Indonesian Democracy’s Last Hope

By N Mark Castro

His predecessor, Akil Mochtar, is serving life imprisonment for corruption charges. The betrayal of public trust was an assault on the country’s foremost institution, including its legal decisions.

However, the succeeding replacement, Deputy Constitutional Court Chief Hamdan Zoelva, has proven his mettle in delivering decisions — and justice — to the surprise of the nation.

One of the greatest trials in his capacity as the Chief Justice of the Constitutional Court of the Republic of Indonesia was the recent legal challenge of losing presidential candidate Prabowo Subianto on the election results. According to Prabowo’s claim, there was electoral fraud in a “structured, systematic and massive” way and most everyone thought that the legal battle would hold hostage the fledgling democratic process of the country.

The nation held its breath. The nation waited. Most everyone feared that the Constitutional Court would favor Prabowo’s claims because Chief Justice Hamdan’s former political party was allied to the Prabowo-led coalition. Further, everyone was aware of his close relations to the plaintiff. Worse, the Constitutional Court are filled with appointees associated with Prabowo and the incumbent president Susilo Bambang Yudhoyono, whose own political party was allied with the Prabowo-led coalition.

Indonesia’s greatest sinetron was at play.


To the surprise of the nation — and certainly Prabowo — the Hamdan Zoelva court decided against the plaintiff, reaffirming the presidential election results naming Jakarta Governor Jokowi Widodo as the new president.

But the Prabowo-led coalition would not go quietly into the night.

Right before the closing of Indonesia’s parliament, the Prabowo-led coalition decided to pursue the issue of the Regional Election bill, a bill that has been sitting forever in the dustbin of parliament.

And like a thief in the night, the Prabowo-led coalition passed the new Regional Elections Bill, giving the Right to Vote back to the hands of DPR, in determining local leaders.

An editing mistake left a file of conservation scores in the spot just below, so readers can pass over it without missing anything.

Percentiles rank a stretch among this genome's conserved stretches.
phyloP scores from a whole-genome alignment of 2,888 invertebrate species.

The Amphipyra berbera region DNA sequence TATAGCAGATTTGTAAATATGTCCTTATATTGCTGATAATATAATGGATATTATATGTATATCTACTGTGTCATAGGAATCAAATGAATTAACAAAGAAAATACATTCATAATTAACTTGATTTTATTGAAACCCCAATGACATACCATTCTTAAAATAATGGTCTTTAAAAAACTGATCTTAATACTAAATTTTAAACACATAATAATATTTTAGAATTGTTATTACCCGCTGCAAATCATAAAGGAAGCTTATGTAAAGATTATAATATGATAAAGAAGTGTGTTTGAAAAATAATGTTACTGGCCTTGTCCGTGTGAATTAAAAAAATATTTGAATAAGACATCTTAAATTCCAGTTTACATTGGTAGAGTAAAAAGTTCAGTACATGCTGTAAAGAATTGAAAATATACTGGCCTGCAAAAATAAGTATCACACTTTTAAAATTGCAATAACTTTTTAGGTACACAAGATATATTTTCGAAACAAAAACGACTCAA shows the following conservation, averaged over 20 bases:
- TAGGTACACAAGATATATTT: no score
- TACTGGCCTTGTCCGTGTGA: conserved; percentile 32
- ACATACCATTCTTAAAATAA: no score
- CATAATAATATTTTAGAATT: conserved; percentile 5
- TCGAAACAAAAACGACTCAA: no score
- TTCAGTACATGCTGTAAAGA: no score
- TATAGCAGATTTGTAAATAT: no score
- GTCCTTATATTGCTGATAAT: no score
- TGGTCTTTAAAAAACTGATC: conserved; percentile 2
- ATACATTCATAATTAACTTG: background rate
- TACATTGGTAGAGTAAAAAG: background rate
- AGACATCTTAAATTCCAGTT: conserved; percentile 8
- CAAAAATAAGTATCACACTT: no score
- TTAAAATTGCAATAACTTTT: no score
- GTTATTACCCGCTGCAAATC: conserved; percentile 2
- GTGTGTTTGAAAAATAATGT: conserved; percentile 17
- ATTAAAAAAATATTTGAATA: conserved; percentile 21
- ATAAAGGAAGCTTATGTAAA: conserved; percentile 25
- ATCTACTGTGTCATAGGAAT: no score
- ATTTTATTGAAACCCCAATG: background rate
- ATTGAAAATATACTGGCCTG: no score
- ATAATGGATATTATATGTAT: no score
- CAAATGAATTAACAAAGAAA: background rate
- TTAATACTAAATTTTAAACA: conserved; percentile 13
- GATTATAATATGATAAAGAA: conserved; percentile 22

Part of the reasons that they said was that the electoral process is too costly, with a lot of losing candidates losing their fortune and that it’s been prone to violence and corruption.

No one bothered to ask why political parties in the country demand high fees from interested politicians before they could join and run for political office under their banners.

Regardless of their reasons, public sentiment is against it.

And all eyes are once again focused on the one man who has stood up to uphold the law of the land.

Good luck, Indonesia.




About Asmartrock

N. Mark Castro is the Southeast Asia Director of JUMP DIGITAL Asia, which is an internationally-awarded and fully integrated digital marketing agency with 5 out of 10 offices in the ASEAN region. He is also the Secretary General of the Philippine Business Club Indonesia, managing and assisting the traffic of investments between the Philippines and Indonesia. He shuttles between Indonesia, Philippines, Myanmar, Singapore, Cambodia, and Australia. The views posted here are his own and do not in any way reflect the views of the companies he represents.

Posted on September 26, 2014, in General, Politics and tagged , , , , , , , , , , , . Bookmark the permalink. Leave a comment.

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